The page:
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March 23, 2023

Happy Thursday. Smart Brevityโ„ข count: 1,488 words ... 5ยฝ minutes. Edited by Noah Bressner.

๐Ÿ”ฎ This just in: Sen. Mark Kelly (D-Ariz.), Rep. Mike Gallagher (R-Wis.), and White House Office of Science and Technology Policy director Arati Prabhakar join the main-stage speaker lineup for Axios' second annual What's Next Summit next Wednesday, March 29, D.C. Request an invitation.

1 big thing: Airlines' summer stress test

Illustration: Brendan Lynch/Axios

Summer will test just how well airlines have recovered from the chaos of this past holiday season.

  • Why it matters: The winter holidays were a nightmare, with Southwest Airlines entering full meltdown, writes Axios What's Next editor Alex Fitzpatrick, who's a pilot.

๐Ÿงฎ By the numbers: Just 69% of domestic U.S. flights left on time in December 2022, according to Transportation Department figures that are just out. Southwest's debacle dragged down the average.

  • That figure is between 75%-80% in a typical month, albeit with predictable dips in the busy โ€” and often meteorologically challenging โ€” summer and winter travel seasons.

๐Ÿ”ฌ Zoom in: Denver International Airport, Seattle-Tacoma International Airport and Austin-Bergstrom International Airport posted some of the country's worst on-time performance rates in December โ€” at 57%, 62% and 66%, respectively.

๐Ÿ•ถ๏ธ What we're watching: All indications suggest Southwest has recovered nicely since December. But the industry is grappling with a fresh set of challenges.

  • The busier travel season will be a test for pilots and air traffic controllers after a string of alarming incidents in recent months. The FAA issued a "safety call to alert" yesterday to remind pilots and airlines of best practices for safe flying.

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2. Team Biden to TikTok owners: Just sell it

TikTok creators at the Capitol yesterday. Photo: Tasos Katopodis/Getty Images

The Biden administration has a simple response to the army of TikTok influencers who swarmed Capitol Hill yesterday: The app can stay โ€” if ByteDance agrees to sell it, Axios' Hans Nichols and Ashley Gold report.

  • Ahead of House testimony by TikTok CEO Shou Zi Chew today, a U.S. official told Axios: "The administration can achieve its national security goals without necessarily banning the app, including by ByteDance selling TikTok."

Why it matters: It was the Biden administration's most explicit official statement yet about its preferred TikTok outcome.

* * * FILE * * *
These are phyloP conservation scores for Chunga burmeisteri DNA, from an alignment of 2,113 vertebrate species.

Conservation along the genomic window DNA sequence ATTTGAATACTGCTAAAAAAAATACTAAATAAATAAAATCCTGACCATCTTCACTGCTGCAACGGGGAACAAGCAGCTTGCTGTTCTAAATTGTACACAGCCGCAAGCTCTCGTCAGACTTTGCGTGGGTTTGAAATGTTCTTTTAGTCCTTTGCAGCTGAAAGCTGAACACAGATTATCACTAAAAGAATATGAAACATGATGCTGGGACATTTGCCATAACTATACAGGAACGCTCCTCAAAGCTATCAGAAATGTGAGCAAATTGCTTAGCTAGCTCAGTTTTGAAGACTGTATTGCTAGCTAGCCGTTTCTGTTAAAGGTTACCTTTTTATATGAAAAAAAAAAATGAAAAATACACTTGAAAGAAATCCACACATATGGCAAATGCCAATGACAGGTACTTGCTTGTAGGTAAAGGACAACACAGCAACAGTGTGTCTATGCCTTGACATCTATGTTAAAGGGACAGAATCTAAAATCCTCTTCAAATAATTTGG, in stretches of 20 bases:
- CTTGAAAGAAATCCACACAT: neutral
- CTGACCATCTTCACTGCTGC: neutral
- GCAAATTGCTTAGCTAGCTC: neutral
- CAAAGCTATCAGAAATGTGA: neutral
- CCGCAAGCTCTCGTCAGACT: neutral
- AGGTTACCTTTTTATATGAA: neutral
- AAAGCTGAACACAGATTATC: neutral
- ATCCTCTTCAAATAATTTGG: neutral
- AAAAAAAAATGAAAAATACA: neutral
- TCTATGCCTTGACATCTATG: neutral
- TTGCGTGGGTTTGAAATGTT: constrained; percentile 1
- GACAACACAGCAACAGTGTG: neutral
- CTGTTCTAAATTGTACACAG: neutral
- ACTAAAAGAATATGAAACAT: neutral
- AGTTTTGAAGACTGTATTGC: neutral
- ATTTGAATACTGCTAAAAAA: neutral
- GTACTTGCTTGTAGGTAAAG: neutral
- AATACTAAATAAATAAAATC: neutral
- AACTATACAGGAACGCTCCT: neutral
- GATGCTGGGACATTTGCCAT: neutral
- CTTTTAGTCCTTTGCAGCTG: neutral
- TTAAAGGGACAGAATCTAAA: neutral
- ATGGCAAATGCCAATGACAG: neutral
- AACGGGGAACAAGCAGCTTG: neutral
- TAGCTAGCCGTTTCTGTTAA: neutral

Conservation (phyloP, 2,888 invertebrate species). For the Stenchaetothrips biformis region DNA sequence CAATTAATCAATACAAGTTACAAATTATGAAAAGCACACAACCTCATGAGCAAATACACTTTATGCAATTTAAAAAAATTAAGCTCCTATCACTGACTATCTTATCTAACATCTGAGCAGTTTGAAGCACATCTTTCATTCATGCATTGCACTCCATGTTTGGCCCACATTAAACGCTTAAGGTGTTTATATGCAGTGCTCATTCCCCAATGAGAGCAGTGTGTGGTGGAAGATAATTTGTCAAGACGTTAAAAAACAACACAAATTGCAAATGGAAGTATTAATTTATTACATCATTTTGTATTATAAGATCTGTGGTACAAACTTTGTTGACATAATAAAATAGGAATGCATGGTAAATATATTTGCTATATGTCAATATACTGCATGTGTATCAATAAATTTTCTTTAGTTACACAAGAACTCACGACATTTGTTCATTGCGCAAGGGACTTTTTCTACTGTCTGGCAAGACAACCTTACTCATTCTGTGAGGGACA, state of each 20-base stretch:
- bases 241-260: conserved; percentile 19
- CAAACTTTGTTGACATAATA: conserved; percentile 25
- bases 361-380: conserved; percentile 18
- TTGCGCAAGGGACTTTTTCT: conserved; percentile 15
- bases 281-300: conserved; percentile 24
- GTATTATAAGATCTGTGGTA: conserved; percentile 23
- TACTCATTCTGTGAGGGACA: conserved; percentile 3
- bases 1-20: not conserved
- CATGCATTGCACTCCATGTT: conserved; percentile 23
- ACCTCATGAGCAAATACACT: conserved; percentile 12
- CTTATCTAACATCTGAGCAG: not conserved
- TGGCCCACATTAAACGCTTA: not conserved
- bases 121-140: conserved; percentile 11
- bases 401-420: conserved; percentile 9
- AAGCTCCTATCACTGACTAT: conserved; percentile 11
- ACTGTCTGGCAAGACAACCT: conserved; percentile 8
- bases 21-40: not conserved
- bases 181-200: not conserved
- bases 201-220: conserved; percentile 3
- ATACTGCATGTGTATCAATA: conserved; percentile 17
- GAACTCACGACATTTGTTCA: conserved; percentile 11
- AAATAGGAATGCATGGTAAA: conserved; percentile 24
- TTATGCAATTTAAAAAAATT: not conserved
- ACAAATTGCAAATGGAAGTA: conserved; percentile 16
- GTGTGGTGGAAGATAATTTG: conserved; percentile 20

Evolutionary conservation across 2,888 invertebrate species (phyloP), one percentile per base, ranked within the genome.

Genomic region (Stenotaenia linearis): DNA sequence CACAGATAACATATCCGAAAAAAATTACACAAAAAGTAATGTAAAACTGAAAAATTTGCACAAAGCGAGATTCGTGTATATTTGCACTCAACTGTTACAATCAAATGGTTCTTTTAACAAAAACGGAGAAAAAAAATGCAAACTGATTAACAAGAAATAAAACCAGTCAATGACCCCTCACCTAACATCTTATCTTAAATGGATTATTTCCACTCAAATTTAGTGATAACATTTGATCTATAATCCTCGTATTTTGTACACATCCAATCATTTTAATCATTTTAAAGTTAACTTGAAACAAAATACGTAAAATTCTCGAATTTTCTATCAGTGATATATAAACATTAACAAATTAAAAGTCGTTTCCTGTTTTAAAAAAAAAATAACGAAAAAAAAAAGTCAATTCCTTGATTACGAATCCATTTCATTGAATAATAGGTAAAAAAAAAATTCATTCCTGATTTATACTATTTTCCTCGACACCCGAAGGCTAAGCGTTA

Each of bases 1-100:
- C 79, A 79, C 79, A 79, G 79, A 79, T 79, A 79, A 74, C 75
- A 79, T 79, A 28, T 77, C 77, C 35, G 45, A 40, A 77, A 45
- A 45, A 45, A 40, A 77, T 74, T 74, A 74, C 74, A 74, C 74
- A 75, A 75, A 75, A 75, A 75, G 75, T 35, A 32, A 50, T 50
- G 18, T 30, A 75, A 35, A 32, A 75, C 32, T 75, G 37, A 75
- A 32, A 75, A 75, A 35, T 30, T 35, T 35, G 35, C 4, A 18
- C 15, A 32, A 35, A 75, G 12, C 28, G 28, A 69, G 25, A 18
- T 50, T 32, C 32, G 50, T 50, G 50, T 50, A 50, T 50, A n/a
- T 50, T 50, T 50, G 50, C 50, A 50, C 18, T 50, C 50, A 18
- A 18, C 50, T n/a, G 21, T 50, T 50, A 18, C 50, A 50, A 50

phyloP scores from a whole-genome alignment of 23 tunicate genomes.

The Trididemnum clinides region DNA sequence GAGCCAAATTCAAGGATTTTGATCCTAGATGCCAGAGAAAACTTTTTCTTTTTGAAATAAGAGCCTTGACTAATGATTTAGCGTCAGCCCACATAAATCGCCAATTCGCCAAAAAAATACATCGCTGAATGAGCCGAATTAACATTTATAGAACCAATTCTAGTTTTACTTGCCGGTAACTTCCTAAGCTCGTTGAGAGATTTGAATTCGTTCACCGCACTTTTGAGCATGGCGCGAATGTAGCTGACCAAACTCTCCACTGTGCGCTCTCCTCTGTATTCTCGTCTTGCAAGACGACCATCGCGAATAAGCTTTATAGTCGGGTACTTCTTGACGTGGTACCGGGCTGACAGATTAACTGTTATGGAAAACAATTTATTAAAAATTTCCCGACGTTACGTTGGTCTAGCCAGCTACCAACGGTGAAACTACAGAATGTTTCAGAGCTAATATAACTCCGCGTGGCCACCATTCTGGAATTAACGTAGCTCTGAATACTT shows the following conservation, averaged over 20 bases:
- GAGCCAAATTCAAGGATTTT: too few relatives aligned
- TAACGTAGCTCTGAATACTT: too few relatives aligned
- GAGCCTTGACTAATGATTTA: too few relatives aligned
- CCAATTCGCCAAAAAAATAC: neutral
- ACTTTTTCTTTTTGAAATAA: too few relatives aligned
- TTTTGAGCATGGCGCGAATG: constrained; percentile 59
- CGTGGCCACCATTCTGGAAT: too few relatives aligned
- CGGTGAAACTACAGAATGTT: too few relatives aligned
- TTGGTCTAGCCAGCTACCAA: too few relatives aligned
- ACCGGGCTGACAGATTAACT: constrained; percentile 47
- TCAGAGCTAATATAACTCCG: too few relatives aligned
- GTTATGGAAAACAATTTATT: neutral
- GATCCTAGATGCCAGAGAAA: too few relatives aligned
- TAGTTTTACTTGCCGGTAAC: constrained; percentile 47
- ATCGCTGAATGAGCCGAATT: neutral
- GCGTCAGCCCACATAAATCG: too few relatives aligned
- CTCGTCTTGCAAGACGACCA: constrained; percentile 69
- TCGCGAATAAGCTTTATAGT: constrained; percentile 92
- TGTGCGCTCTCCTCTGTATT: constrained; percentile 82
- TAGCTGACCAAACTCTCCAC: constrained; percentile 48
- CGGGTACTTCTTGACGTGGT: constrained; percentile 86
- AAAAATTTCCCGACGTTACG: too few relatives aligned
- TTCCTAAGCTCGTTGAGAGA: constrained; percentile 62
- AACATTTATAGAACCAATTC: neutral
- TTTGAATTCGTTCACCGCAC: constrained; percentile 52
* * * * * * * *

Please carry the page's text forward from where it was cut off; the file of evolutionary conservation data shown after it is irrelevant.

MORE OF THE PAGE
๐Ÿ“ฑ State of play: The White House is under intense pressure from Republicans โ€” and President Biden's fellow Democrats โ€” to protect the nation from potential security threats posed by the Chinese ownership of TikTok, the wildly popular app with 150 million active users in the U.S.

  • At the same time, many young โ€” and progressive โ€” Americans use TikTok as though their life depends on it.
  • Democrats close to the White House are concerned Biden could face a political reckoning if his actions lead the app to be deleted from the phones of young Americans โ€” a voting group that was crucial to Democrats' surprising success in midterms.

The big picture: The official's comments come as the administration, Congress and TikTok are amplifying their arguments on whether the app that features user-generated videos should be sold, banned or modified.

  • For TikTok, that's being done largely by its army of users, influencers and content generators โ€” a powerful alliance the White House has long recognized and courted.

๐Ÿ”Ž Between the lines: The strategy isn't unique, but the scale is: TikTok's users in the U.S. โ€” a little less than half the nation's population โ€” are on notice that the app could be wiped from their phones.

  • "Some politicians have started talking about banning TikTok," Shou said Tuesday night, on a TikTok video. "Now this could take TikTok away from all 150 million of you."

Senate Intelligence Committee Chair Mark Warner (D-Va.) and Sen. John Thune (R-S.D.) are lead sponsors of the RESTRICT Act, which would give the Commerce secretary more latitude to restrict and potentially ban companies from countries such as China and Iran.

3. Antisemitic incidents hit record in 2022

Data: Anti-Defamation League;ย Note: The count includes criminal and non-criminal incidents (defined as vandalism of property, or as harassment or assault on individuals and/or groups) reported to ADL by victims, law enforcement, the media and partner organizations. Chart: Nicki Camberg/Axios

Antisemitic incidents in the U.S. jumped to a record level in 2022, up 36% from the year before, Axios' Russell Contreras writes from an annual audit by the Anti-Defamation League.

  • Why it matters: It's the third time in five years that reported episodes of antisemitism โ€” from the distribution of hate propaganda to threats, slurs, vandalism and assault โ€” were the most on record since the ADL began tracking such incidents in 1979.

๐Ÿ–ผ๏ธ The big picture: The surge in antisemitic cases comes as the FBI and human rights groups warn about rising numbers of hate crimes in the U.S. โ€” and amid concerns that some public officials and social media influencers are fueling the problem by normalizing incendiary rhetoric.